KNOXVILLE, Tenn. — Businessman Thomas Boyd is helping to raise funds needed for a public-private collaboration to re-energize and upgrade Fort Kid.

The playground was constructed by volunteers 28 years ago and is in need of major repairs.

Boyd, who pledged the initial $200,000, said he has fond memories of growing up and playing at Fort Kid and he wants to make sure his 1-year-old daughter, and everyone else in the area, has the same opportunity.

An anonymous donor is contributing another $100,000.

The City of Knoxville has designated $300,000 in the 2019-20 budget to prepare the site. The release said the site-preparation work will begin toward the end of this year.

RELATED: Fort Kid supporters, city debate future of downtown playground

According to a release from the city, Knoxville Museum of Art Executive Director David Butler sees the huge untapped potential of engaging with families by extending public art and programming to the iconic Fort Kid play area across the street from the museum’s front door.

“Fort Kid is such a close neighbor, it’s practically an extension of the KMA,” Butler said. “We’re excited that plans are moving along so well and look forward to helping however we can with the enhancement of this treasured community asset.”

Boyd is the owner of Rebel Kitchen, Old City Wine Bar, Barley’s and Merchants of Beer. 

“Fort Kid has always been a much-loved and central part of our downtown community,” he said. “Growing up in Knoxville and having gone to Fort Kid as a child absolutely helped develop not only my love of this playground, but also my love of our downtown. I can’t wait for my own child to experience this improved version of one of my favorite childhood memories!”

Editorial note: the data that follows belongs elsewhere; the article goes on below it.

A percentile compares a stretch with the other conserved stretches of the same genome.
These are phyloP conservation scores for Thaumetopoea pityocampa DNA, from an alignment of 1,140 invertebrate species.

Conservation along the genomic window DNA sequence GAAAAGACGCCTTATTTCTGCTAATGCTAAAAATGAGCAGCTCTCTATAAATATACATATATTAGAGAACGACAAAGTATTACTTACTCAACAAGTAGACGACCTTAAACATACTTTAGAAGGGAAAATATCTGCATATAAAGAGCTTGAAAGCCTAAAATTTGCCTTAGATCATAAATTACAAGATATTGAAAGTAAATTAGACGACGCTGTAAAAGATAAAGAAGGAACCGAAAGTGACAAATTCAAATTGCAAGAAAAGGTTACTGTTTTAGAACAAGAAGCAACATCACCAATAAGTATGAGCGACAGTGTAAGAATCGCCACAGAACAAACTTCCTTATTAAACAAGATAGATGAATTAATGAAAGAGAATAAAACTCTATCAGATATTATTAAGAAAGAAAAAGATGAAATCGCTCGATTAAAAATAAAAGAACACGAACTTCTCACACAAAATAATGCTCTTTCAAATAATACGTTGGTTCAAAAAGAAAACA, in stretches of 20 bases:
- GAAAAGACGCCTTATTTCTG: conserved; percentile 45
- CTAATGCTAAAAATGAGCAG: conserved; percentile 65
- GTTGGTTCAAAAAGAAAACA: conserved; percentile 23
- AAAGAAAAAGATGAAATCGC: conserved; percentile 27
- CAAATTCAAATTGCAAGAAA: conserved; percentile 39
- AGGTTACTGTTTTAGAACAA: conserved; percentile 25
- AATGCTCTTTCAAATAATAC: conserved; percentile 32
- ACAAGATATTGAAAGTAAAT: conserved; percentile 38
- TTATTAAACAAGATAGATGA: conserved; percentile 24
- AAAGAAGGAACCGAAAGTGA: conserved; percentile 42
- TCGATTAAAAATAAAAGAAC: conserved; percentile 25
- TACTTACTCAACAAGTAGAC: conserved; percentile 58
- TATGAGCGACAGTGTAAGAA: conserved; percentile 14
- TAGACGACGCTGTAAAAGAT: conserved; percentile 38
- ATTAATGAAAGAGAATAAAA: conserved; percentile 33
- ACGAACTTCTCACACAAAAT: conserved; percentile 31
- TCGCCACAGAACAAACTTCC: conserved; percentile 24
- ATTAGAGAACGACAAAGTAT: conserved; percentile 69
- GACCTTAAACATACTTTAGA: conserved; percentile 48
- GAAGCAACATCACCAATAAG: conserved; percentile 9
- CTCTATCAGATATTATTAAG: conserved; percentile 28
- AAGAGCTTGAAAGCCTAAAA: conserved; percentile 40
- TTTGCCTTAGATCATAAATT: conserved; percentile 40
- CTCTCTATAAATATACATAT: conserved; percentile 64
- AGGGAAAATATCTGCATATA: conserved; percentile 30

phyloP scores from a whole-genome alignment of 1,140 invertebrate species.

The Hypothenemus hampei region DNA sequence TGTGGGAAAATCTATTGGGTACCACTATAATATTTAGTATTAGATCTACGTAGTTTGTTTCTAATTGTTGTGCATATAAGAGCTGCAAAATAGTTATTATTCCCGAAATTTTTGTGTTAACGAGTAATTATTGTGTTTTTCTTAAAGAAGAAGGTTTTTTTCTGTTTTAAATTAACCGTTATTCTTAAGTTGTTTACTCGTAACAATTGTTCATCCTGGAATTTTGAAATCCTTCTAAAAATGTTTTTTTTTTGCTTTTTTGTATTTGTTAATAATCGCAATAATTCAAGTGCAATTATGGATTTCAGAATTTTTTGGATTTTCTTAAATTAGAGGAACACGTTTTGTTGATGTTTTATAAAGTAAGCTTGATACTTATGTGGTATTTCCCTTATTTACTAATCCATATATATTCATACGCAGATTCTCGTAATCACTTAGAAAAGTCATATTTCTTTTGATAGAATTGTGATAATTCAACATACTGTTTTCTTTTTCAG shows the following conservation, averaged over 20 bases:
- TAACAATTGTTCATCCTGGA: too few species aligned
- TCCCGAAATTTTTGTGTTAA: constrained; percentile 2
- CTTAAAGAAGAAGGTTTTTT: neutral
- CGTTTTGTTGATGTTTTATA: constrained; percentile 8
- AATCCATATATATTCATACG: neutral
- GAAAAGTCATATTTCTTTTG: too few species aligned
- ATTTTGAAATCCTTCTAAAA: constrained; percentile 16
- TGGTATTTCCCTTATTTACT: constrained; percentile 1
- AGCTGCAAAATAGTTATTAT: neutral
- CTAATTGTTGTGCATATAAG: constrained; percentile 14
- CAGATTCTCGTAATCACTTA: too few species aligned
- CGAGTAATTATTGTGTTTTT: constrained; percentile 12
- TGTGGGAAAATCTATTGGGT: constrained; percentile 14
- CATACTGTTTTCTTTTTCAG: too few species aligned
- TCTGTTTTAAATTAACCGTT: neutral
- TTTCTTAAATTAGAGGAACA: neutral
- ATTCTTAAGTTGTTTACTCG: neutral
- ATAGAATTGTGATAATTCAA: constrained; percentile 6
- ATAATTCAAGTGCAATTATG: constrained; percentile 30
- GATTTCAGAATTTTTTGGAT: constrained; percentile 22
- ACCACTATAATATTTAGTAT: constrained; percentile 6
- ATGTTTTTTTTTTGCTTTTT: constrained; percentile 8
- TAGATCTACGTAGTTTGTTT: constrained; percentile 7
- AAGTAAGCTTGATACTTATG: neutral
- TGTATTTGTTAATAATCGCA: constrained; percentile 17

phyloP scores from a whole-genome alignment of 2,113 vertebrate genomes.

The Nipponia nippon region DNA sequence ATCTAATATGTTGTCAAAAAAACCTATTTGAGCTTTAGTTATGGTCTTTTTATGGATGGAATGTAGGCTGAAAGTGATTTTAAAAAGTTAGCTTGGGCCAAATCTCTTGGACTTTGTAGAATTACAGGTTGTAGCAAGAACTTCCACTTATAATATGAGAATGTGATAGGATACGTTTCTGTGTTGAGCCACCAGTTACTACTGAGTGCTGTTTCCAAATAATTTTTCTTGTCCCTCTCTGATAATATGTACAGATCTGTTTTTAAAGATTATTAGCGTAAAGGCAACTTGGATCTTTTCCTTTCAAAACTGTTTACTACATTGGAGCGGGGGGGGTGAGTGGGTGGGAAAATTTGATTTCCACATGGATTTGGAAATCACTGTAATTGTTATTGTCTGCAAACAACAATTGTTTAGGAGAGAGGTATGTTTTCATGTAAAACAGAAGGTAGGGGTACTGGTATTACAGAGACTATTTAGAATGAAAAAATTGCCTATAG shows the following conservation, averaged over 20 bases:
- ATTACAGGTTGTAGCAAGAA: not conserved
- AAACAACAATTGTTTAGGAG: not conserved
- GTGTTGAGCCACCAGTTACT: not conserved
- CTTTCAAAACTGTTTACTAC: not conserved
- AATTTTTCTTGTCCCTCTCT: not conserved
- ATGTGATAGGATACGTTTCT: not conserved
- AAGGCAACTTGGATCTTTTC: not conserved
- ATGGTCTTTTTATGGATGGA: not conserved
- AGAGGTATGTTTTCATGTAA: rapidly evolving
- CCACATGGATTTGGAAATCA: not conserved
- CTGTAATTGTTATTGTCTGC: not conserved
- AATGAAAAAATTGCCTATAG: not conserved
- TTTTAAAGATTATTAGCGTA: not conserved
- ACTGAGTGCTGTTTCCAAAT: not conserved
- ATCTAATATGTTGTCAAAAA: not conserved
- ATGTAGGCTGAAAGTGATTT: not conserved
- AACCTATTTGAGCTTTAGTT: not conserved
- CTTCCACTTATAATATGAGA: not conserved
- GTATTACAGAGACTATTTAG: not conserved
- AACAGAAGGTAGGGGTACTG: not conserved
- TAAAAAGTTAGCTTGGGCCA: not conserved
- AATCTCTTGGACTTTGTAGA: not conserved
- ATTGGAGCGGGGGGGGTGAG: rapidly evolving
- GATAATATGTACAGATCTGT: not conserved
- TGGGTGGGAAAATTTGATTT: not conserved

He is organizing a music festival later this year, with proceeds going to the Fort Kid fundraising campaign. More details on the festival will be announced in the coming weeks. 

With $600,000 already in hand and more funds being raised, Boyd, Butler and Mayor Rogero are excited by Fort Kid’s potential.

“It is the City’s intention to partner with the community to reconstruct and enhance Fort Kid,” Mayor Madeline Rogero said. “We’re grateful to Thomas Boyd and other donors for stepping up to make Fort Kid the very best it can be."

The Fort Kid playground off World’s Fair Park Drive temporarily closed in November 2018 after a Knox County Health Department inspector responded to a citizen complaint and found a number of problems, such as exposed nails, trip hazards and splintered wooden components, a release from the city said. The Public Building Authority over the winter made minor repairs to the City-owned playground, which reopened March 28.

The city said safety and accessibility are the two main issues being addressed in the Fort Kid upgrade. Right now, Fort Kid does not meet Americans with Disabilities Act requirements.

"The original retaining wall that supports the play area has decayed and must be replaced. Many of the wooden components of Fort Kid have aged and metal fasteners have rusted. Repairs and maintenance of the outdated play structure are challenging," the release said.

The city said it will cost about $300,000 to replace the wall with a grassy sloped area. That work will get underway late this year and will prepare the site for the reconstruction of Fort Kid. Work on the landscaping and new amenities will begin once the grassy slope is in place.

Supporters of Fort Kid will be invited to share their ideas about the design and amenities they’d like to see at the new play area. A public charrette will be scheduled later this year.